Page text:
Moments of artistic inspiration can be notoriously difficult to depict onscreen, especially since they tend to be preceded by a lot of what seems, externally, like doing nothing. In Lin-Manuel Miranda’s film adaptation of Tick, Tick … Boom!, Andrew Garfield’s Jonathan Larson spends much of the movie unable to write what he knows will be the key song for his upcoming show, an act-two solo for its female lead. With the deadline approaching, he cycles through every form of procrastination, gets into a fight with his girlfriend Susan (Alexandra Shipp), finds the power at his apartment shut off, and then, finally, resorts to swimming laps at his local indoor pool. There, in a sequence set to the song “Swimming,” a song from early versions of the musical cut during its development, inspiration strikes when he’s in the middle of the pool. He looks down and sees the song written across the tiling below him. Cinematographer Alice Brooks, who also worked with Miranda on In the Heights (which has its own big pool-centric number), walked us through how the crucial moment came together with the help of an animatic she drafted during the film’s development process.
Preproduction and location scouting
Miranda and screenwriter Steven Levenson had already arrived at the idea of using “Swimming” to get the character of Larson to his eureka moment when Brooks started working with them but hadn’t yet filled out the specifics, like the notes’ sudden appearance at the bottom of the pool. “It was a process of discovery and collaboration among everyone,” Brooks said. Miranda “had us prep in the same way he would workshop a show, where we didn’t have to know all the answers right away.”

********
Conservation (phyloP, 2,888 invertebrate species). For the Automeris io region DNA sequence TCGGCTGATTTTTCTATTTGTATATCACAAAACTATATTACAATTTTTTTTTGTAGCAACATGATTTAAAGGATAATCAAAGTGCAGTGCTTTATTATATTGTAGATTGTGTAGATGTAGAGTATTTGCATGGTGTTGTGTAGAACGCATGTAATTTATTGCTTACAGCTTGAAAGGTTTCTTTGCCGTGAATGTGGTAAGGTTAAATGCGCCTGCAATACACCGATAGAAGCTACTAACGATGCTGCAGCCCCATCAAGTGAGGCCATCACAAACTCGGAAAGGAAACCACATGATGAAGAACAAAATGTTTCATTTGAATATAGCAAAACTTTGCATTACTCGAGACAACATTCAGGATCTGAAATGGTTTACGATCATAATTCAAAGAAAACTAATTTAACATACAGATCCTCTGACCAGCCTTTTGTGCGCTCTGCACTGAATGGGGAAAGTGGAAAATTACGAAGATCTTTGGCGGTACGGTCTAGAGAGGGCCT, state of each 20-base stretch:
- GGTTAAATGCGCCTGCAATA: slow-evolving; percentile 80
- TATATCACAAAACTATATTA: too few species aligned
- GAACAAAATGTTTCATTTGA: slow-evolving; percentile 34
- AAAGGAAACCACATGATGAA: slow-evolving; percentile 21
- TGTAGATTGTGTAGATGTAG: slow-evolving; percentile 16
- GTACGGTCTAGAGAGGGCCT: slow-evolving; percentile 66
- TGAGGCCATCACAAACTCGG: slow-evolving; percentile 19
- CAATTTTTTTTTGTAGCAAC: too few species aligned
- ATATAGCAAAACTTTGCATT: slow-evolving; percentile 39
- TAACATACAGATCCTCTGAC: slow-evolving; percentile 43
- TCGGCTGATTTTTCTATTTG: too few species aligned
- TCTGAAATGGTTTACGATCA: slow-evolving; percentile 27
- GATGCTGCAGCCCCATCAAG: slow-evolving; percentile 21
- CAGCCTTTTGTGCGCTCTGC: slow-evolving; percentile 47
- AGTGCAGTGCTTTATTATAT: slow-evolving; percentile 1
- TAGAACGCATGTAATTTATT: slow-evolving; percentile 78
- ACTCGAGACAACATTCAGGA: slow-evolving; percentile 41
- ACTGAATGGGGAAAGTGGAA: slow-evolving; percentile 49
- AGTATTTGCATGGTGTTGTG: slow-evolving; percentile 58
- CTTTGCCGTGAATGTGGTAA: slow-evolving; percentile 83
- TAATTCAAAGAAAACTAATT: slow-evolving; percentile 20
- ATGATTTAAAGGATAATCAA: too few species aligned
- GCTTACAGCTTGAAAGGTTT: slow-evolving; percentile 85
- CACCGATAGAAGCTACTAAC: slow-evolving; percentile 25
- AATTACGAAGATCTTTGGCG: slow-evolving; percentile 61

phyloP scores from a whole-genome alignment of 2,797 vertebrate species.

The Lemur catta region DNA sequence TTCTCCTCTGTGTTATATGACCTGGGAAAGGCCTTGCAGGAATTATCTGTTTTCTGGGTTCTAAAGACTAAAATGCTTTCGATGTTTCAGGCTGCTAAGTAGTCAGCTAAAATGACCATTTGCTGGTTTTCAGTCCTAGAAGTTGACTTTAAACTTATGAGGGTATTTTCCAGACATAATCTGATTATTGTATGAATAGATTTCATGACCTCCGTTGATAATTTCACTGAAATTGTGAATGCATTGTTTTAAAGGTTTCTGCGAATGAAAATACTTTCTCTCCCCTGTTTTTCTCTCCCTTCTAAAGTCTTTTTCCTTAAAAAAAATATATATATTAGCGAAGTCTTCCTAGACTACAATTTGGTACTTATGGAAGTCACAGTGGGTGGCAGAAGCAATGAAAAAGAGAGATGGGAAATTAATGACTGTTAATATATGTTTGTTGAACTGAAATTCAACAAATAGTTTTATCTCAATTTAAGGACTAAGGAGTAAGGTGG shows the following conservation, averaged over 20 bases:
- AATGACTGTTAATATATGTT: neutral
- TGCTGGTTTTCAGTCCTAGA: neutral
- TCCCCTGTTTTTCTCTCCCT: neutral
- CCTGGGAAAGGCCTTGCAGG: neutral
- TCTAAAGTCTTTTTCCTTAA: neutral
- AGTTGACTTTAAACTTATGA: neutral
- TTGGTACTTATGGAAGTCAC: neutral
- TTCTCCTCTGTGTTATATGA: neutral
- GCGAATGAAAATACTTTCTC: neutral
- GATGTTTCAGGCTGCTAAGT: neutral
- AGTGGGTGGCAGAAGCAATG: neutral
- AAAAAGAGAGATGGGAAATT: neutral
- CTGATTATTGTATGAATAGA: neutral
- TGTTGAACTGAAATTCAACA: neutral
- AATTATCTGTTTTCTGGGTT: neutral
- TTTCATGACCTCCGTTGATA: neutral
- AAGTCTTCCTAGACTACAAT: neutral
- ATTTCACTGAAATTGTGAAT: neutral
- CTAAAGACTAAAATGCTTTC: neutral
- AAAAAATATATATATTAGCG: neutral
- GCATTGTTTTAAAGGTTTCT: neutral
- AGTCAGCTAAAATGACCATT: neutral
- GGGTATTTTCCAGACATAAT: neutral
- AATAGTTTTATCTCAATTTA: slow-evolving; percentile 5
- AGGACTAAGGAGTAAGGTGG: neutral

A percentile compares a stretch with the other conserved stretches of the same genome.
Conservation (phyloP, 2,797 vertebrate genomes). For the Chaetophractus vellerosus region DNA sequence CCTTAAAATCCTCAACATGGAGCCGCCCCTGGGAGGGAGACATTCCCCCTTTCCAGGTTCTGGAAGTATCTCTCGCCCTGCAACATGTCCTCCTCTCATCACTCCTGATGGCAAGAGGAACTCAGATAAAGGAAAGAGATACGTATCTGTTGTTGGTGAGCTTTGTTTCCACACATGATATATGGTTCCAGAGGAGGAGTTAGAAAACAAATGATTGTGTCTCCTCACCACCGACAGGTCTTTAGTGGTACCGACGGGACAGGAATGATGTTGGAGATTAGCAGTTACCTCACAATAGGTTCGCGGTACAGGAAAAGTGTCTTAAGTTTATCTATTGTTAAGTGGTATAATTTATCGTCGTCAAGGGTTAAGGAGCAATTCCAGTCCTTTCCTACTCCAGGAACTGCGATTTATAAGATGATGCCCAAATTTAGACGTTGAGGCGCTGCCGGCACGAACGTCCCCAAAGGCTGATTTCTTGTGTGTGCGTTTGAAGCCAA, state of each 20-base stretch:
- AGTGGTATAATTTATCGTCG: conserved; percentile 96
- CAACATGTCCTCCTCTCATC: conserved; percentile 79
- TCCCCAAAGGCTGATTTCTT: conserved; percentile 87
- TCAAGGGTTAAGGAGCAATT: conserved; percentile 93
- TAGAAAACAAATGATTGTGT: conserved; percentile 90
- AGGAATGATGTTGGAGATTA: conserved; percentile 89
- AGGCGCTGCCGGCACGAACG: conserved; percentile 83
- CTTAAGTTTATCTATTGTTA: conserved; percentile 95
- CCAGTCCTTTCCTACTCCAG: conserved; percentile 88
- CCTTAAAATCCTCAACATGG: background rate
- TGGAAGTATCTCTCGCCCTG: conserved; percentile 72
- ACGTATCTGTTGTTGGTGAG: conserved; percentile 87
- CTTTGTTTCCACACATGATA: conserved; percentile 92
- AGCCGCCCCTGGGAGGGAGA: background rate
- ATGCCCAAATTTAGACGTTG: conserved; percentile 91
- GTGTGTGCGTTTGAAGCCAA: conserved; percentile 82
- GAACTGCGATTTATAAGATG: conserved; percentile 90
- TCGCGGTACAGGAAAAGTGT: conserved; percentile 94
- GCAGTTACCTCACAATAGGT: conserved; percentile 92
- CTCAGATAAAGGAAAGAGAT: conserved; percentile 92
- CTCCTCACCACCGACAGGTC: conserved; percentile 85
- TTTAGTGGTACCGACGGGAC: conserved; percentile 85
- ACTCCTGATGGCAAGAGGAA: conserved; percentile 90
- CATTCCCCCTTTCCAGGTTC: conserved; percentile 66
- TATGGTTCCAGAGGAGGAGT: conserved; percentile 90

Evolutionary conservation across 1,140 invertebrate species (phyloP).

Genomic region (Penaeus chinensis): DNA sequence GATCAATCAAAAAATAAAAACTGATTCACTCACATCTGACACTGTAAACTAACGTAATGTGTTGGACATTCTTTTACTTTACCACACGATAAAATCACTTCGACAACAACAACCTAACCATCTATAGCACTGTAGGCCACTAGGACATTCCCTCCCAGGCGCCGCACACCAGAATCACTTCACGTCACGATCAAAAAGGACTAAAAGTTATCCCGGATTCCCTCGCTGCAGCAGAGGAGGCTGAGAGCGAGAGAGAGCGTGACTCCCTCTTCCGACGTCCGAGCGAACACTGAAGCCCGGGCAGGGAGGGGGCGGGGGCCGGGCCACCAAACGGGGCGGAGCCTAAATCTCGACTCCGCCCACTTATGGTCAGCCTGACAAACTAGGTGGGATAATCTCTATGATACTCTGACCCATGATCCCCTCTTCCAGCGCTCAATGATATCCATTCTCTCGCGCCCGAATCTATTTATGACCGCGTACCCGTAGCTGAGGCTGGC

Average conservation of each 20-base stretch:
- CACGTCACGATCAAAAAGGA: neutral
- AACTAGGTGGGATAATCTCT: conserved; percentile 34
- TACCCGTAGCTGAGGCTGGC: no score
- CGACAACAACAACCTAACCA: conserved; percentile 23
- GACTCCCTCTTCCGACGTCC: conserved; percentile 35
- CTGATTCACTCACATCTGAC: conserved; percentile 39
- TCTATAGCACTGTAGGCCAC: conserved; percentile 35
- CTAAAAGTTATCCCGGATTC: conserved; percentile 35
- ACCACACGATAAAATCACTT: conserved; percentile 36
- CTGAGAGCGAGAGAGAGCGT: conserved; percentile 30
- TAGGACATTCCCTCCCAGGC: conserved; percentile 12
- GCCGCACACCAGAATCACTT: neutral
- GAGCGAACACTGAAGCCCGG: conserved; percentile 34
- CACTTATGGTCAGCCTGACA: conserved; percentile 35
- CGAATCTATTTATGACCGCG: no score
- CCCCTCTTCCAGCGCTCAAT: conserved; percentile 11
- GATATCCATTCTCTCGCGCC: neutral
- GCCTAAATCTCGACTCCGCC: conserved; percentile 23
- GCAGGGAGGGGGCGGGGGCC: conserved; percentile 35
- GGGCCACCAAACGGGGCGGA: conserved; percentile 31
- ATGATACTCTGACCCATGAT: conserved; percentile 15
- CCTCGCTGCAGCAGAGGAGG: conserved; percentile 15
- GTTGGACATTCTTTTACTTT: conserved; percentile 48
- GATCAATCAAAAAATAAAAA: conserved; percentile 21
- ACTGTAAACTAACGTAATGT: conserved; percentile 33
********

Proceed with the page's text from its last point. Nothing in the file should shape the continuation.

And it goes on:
Some of those answers came through the process of trying to find the right indoor swimming pool. After a citywide search, the film crew settled on the pool at the Tony Dapolito Recreation Center in the West Village. “The pool had these ancient patina tiles that you only have in New York,” Brooks said. “And we started noticing things, like the striped lines at the bottom of the pool, Lin thought they looked like musical staff paper.” Later, they realized that the tiles’ green and red colors matched the green and red mentioned in Larson’s song — because this was actually the pool he used to work out.
When they went over the footage that Brooks filmed at the pool, they also noticed the 30-foot marker “perfectly positioned almost in the center.” “Lin kept looking at the 30 and then said, ‘What if Jonathan touches the 30, the number he’s so scared of turning, and it turns into a treble clef?’” Brooks said. “And that was ‘Swimming.’”
After that stroke of inspiration, Brooks, Miranda, Levenson, production designer Alex DiGerlando, and assistant director Mariela Comitini worked together with storyboard artist Grant Shaffer to draft ideas for how exactly to film each sequence. After they had a rough idea of which shots they might use for the number, Brooks cut the storyboards together into animatics (you can watch one for “Swimming” above) based on the prerecorded version of the tracks they had. “They made me learn so much about making sure all our transitions were planned, especially how we were getting in and out of the musical numbers,” Brooks said.